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    Posted July 22, 2014 by
    authordeb
    Location
    Detroit, Michigan

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    Intimate partner violence; the risk of STD’s

     

    Women in relationships with violence have four times the risk for contracting STD’s

     

    Nearly 5.3 million intimate partner victimization occur each year among U.S. women ages 18 and older. This violence results in nearly 2 million injuries and nearly 1,300 deaths.

     

    Intimate partner violence increases a woman’s risk risk of HIV and HIV can increase a woman’s risk of intimate partner violence.

     

    A recent national study associated 12% of HIV/AIDS infections among women to relationships involving intimate partner violence (IPV). Even though researchers agree that intimate partner violence (IPV) affects sexual risk among women, little is known about the mechanisms by which IPV leads to risky sexual behavior.

     

    Dr. Theresa Senn, PhD, associate professor (research) of psychiatry and human behavior at The Warren Alpert Medical School of Brown University and a senior research scientist in the Centers for Behavioral and Preventive Medicine at The Miriam Hospital and co-author of a study released this year along with colleagues tested the hypothesis that fear of violent consequences when negotiating condom use mediated the relation between IPV and condom use.

     

    For the study 478 participants were recruited between March 1, 2004 and June 30, 2006 from a public clinic that treats sexually transmitted diseases in upstate New York as part of a randomized controlled trial. Participants completed self-administered questionnaire (audio computer assisted) that asked about risky sexual behavior, intimate relationships, and related covariates and confounding variables.

     

    Recent IPV was associated with fear of violent consequences to requests for condom use, and such fear was associated with inconsistent condom use. Women who reported IPV also reported greater difficulties in negotiating safer sex behaviors with their abusers. So fear of violent consequences appeared to hinder their ability to protect themselves against HIV infection.

     

    A 2009 study from the University of Manitoba, Winnipeg Manitoba, Canada, had examined the association between IPV and HIV among 13,928 women in the United States, aged 20 years and older. The researchers found IPV was significantly associated with HIV infection.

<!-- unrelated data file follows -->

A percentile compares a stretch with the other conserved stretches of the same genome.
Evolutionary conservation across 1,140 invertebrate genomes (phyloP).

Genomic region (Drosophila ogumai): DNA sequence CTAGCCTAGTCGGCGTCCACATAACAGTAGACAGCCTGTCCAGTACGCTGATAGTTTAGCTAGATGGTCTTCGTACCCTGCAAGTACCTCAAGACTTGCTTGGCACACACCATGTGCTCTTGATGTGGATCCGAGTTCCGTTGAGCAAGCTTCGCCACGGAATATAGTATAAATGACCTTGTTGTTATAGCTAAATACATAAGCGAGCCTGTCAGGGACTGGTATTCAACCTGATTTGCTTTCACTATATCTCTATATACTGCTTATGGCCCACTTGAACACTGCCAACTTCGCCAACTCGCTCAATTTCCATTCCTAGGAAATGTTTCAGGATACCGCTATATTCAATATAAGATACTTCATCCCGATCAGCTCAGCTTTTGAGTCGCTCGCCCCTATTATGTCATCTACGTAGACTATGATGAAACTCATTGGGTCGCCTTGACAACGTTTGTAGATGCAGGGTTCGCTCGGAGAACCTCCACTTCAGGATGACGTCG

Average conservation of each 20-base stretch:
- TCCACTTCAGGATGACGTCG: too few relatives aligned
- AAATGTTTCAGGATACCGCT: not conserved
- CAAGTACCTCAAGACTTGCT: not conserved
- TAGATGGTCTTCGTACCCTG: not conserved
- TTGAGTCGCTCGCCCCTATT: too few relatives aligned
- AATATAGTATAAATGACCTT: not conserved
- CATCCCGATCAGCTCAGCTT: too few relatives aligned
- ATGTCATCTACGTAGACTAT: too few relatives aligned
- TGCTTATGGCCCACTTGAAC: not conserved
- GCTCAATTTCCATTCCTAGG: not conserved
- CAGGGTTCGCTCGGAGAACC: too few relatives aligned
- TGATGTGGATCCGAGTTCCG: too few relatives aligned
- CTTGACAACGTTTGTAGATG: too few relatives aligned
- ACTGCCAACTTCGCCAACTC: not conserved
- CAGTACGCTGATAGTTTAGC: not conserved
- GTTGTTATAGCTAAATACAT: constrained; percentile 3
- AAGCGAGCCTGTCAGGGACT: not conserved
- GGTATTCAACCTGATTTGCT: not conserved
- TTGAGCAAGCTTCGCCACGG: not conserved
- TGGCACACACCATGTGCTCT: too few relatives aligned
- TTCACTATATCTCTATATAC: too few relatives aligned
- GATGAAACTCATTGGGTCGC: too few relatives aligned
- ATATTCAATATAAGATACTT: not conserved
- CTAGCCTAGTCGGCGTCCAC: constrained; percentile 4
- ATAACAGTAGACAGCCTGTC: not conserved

In the Journal of the International AIDS Society 2014, a systematic review and meta-analysis examined evidence of the link between IPV and HIV among women. The evidence had suggested a moderate statistically significant association between IPV and HIV infection among women.

     

    Results from the Nepal Demographic Health Survey 2011 that included 3,084 currently married women revealed 15% of currently young and middle-aged married women experienced some form of violence in the last 12 months and around one in four women who were exposed to physical and sexual intimate partner violence reported sexually transmitted infection in the last 12 months. The odds of getting sexually transmitted infection were 1.88 times higher among women exposed to any form of intimate partner violence in the last 12 months compared to women not exposed to any form of intimate partner violence.

     

    Information on HIV/AIDS can be found at http://www.aids.gov/ and if you wish to talk to others who have HIV/AIDs, learn about medical information, treatments, help and advice and even talk to a STD counselor you can go to http://www.positivesingles.com/

     

    The WTO reports (2013) that in some regions, female victims of domestic violence are 1.5 times more likely to acquire HIV than women who have not experienced violence at the hands of an intimate partner. Other research has indicated that the risk of contracting HIV is two times higher for women who experience domestic violence. Domestic violence contributes to the spread of HIV/AIDS and other sexually transmitted infections (STIs) in various ways.

     

     

    A cross-sectional analysis of a population-based survey of 3,521 California women examine the relationship between cumulative exposure to various types of interpersonal violence throughout the life span and self-reported history of Chlamydia trachomatis (CT) diagnosis. The women reported their experience of multiple types of interpersonal violence: physical or sexual abuse in childhood or adulthood and intimate partner violence (IPV) in the past 12 months.

     

    The results showed that among the women 6% reported a past diagnosis of chlamydia trachomatis (CT) and 40.8% reported experiencing at least one type of interpersonal violence in their lifetime Women who reported experiencing four or more types of violence experiences had over five times the odds of reporting a lifetime CT diagnosis compared with women who never experienced interpersonal violence.

     

    Women who experience physical and/or sexual partner violence are 1.5 times more likely to acquire syphilis infection, chlamydia, or gonorrhea. In some regions (including sub-Saharan Africa), they are 1.5 times more likely to acquire HIV.

     

    Information on domestic/partner violence can be found online at womenshealth.org . If your living with Herpes, HPV, HIV. AIDS or other STDS and are looking for a trusted resource for information on STDS, need to talk to counselor or just someone who understands what you are going through without feeling degraded and receive the support you need check out PositiveSingles not your average STD dating site.

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